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OAS Human Rights Watchdog Keeps Teeth

Mexican students protest in Mexico City. (file) The defense and promotion of human rights is a founding principle of the OAS.

Inter-American Commission on Human Rights has been "founding pillar" of regional human rights architecture."

Latin America has registered enormous progress over the past quarter century. Most repressive regimes have gone; voices advocating change, once stifled, now help push their societies forward; economies are flourishing; and the continent almost entirely moved toward democracy.

“In a single generation, our hemisphere transformed from an exception to an example of the worldwide embrace of democratic values,” said Deputy Secretary William Burns before the Organization of American States:

“At the core of this transformation was our regional architecture. The Organization of American States played a leading role – from settling border disputes, to rolling back coups, encouraging economic development, and fighting corruption. And so did the Inter-American Commission on Human Rights – a founding pillar of our regional human rights architecture and an example for the world.”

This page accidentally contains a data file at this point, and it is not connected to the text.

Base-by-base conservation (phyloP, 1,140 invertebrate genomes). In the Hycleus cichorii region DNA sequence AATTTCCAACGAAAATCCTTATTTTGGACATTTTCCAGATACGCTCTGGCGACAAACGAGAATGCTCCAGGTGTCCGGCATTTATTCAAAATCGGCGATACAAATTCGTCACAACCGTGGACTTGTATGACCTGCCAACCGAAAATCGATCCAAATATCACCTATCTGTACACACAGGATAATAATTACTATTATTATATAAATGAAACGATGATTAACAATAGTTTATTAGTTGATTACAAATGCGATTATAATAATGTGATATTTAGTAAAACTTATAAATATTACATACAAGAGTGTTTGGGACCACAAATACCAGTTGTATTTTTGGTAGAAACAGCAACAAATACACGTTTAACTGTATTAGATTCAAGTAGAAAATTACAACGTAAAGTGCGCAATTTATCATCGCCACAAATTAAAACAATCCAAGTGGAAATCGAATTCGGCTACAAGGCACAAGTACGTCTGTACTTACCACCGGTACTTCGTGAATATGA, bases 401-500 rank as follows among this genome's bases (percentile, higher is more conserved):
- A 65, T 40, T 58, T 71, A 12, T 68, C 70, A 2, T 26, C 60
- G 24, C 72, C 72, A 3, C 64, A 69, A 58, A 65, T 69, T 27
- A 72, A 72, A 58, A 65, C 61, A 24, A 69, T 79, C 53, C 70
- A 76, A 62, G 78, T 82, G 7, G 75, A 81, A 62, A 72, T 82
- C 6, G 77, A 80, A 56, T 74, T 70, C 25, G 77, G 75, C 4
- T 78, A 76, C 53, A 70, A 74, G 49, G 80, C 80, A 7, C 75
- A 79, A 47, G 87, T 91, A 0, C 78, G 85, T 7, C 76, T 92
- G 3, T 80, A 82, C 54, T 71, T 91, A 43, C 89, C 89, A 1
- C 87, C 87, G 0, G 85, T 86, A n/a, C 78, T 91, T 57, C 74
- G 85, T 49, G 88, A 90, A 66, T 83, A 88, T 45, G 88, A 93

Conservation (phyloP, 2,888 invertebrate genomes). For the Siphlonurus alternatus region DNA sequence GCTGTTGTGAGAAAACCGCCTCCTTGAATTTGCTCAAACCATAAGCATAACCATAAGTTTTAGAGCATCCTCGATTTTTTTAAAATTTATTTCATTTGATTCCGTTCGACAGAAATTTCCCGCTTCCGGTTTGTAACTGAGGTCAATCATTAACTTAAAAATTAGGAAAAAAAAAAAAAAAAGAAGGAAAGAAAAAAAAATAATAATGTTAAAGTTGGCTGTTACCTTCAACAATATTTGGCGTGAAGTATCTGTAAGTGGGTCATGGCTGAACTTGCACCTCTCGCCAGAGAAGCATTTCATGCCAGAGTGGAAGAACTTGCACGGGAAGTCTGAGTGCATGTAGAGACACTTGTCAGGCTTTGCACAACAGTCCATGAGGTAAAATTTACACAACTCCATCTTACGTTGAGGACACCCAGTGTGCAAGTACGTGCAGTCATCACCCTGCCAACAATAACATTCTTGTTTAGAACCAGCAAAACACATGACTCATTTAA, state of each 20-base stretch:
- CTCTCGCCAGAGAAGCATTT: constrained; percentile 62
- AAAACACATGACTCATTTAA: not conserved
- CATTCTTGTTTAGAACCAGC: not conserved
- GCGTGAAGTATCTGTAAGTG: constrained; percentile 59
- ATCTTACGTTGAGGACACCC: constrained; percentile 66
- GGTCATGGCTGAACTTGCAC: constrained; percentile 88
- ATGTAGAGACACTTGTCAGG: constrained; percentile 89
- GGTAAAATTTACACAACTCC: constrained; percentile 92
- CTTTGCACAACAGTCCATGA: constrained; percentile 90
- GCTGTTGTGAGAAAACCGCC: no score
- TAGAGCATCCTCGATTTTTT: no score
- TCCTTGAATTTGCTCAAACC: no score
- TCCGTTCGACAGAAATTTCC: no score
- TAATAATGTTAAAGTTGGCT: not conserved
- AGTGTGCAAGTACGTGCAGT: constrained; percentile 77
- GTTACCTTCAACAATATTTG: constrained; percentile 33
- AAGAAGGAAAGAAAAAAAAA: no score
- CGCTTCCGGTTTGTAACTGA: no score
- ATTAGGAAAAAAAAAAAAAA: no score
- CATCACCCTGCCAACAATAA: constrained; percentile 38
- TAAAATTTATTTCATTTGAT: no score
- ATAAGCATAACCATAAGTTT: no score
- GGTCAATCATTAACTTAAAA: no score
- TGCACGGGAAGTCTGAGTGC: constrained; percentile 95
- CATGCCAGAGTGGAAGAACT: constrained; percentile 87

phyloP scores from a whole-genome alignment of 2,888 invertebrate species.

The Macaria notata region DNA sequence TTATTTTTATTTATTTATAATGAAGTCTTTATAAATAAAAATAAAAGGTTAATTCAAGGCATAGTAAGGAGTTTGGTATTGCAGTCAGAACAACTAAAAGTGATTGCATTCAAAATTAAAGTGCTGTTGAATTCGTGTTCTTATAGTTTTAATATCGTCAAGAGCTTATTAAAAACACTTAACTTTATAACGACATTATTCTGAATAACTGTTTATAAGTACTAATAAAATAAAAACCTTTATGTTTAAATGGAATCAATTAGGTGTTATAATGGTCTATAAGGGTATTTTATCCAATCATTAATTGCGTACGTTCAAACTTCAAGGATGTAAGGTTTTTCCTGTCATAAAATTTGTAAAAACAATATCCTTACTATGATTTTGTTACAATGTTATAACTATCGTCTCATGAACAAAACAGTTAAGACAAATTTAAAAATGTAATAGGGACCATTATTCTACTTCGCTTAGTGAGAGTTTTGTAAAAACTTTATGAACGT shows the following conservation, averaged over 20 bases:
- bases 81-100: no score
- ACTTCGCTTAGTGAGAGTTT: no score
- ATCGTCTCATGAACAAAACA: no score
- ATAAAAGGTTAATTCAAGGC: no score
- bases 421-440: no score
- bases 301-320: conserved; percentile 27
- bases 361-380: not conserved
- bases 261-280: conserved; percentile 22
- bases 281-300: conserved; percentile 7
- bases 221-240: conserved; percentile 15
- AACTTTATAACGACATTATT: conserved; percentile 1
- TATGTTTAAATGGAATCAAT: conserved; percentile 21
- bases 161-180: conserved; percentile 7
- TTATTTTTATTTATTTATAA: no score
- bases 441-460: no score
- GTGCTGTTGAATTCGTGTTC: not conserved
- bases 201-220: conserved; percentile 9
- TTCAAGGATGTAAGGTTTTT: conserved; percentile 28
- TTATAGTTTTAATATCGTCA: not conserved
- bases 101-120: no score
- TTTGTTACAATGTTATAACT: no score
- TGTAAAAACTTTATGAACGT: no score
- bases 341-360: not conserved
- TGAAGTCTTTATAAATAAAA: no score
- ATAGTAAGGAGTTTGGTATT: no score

OAS Human Rights Watchdog Keeps Teeth
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“For more than five decades, the Commission has served as the hemisphere’s moral conscience,” said Deputy Secretary Burns. “No government should place itself beyond international scrutiny when it comes to the protection of basic human rights and civil liberties. This conviction drives us to continue to try to perfect this institution.” Because “while our progress in defending and advancing human rights is significant, it also remains incomplete and uneven,” said Deputy Secretary Burns. “This is why a stronger and more capable Commission is in all our interests.”

So, when a handful of nations attempted to undermine the Commission’s ability to hold governments – including the United States - accountable by proposing changes that would erode the Commission’s autonomy and independence,” the United States and the vast majority of OAS members joined to reject all such proposals. “We must be vigilant against efforts of some to weaken the Commission under the guise of reform,” said Deputy Secretary Burns.

As State Department Spokesperson Victoria Nuland said, “The defense and promotion of human rights is a founding principle of the OAS. The Inter-American Commission on Human Rights impacts thousands of lives in the hemisphere through the issuance of decisions and recommendations to OAS member states to improve the human rights conditions in their countries. The United States is committed to sustaining the Commission’s work and its role in advancing the promotion and protection of human rights throughout the Americas.”